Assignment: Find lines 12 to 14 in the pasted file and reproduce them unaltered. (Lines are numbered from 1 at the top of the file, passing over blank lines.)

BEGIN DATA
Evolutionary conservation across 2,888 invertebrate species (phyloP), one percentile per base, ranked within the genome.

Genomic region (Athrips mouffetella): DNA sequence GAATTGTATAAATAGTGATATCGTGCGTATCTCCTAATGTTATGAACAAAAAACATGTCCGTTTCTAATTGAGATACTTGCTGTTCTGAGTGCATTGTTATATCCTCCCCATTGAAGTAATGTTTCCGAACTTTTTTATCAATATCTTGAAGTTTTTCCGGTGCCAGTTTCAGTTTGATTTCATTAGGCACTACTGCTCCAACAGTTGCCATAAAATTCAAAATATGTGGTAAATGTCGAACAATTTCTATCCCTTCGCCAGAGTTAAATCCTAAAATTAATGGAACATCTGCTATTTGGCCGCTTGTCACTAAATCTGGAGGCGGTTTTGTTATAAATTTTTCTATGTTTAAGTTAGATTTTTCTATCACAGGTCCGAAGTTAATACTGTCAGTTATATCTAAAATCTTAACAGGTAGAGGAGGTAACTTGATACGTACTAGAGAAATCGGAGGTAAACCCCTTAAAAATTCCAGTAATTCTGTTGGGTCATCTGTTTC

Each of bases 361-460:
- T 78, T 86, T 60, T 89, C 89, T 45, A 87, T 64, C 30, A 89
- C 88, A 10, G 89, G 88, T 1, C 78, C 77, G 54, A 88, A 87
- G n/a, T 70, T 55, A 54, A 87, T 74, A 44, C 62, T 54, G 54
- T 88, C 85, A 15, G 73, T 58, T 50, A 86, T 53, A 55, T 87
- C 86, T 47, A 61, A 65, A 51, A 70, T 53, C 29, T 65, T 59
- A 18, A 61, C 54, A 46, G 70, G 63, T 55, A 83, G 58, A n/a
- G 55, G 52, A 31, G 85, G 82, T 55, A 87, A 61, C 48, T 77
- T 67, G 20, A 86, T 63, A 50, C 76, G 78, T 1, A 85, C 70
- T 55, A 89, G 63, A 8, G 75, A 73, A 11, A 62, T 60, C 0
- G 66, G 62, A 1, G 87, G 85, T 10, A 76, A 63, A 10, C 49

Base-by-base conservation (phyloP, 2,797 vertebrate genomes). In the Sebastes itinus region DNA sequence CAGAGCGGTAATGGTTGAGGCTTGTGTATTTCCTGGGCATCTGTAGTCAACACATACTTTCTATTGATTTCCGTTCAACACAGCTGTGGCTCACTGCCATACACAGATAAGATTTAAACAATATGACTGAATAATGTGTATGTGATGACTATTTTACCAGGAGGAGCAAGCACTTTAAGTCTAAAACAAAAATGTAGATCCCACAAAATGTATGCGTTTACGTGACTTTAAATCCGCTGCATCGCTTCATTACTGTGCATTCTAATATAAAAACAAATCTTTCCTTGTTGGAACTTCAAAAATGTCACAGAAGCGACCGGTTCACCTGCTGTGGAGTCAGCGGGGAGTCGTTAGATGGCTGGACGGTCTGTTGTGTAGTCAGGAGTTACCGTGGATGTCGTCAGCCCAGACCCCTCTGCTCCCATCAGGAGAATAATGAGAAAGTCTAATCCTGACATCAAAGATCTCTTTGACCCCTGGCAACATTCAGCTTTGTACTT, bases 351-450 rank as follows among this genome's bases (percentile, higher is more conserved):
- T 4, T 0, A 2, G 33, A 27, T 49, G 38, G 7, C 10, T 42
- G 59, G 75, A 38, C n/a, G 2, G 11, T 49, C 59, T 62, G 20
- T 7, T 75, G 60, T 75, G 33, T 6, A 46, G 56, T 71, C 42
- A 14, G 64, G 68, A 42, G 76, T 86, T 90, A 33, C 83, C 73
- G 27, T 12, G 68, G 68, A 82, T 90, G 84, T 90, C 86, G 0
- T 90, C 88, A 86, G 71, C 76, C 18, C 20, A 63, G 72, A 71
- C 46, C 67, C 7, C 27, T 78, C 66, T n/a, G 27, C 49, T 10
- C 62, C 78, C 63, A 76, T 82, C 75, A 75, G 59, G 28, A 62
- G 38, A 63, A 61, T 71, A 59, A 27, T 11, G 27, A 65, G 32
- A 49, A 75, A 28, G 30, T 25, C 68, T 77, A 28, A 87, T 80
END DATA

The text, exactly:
- T 55, A 89, G 63, A 8, G 75, A 73, A 11, A 62, T 60, C 0
- G 66, G 62, A 1, G 87, G 85, T 10, A 76, A 63, A 10, C 49

Base-by-base conservation (phyloP, 2,797 vertebrate genomes). In the Sebastes itinus region DNA sequence CAGAGCGGTAATGGTTGAGGCTTGTGTATTTCCTGGGCATCTGTAGTCAACACATACTTTCTATTGATTTCCGTTCAACACAGCTGTGGCTCACTGCCATACACAGATAAGATTTAAACAATATGACTGAATAATGTGTATGTGATGACTATTTTACCAGGAGGAGCAAGCACTTTAAGTCTAAAACAAAAATGTAGATCCCACAAAATGTATGCGTTTACGTGACTTTAAATCCGCTGCATCGCTTCATTACTGTGCATTCTAATATAAAAACAAATCTTTCCTTGTTGGAACTTCAAAAATGTCACAGAAGCGACCGGTTCACCTGCTGTGGAGTCAGCGGGGAGTCGTTAGATGGCTGGACGGTCTGTTGTGTAGTCAGGAGTTACCGTGGATGTCGTCAGCCCAGACCCCTCTGCTCCCATCAGGAGAATAATGAGAAAGTCTAATCCTGACATCAAAGATCTCTTTGACCCCTGGCAACATTCAGCTTTGTACTT, bases 351-450 rank as follows among this genome's bases (percentile, higher is more conserved):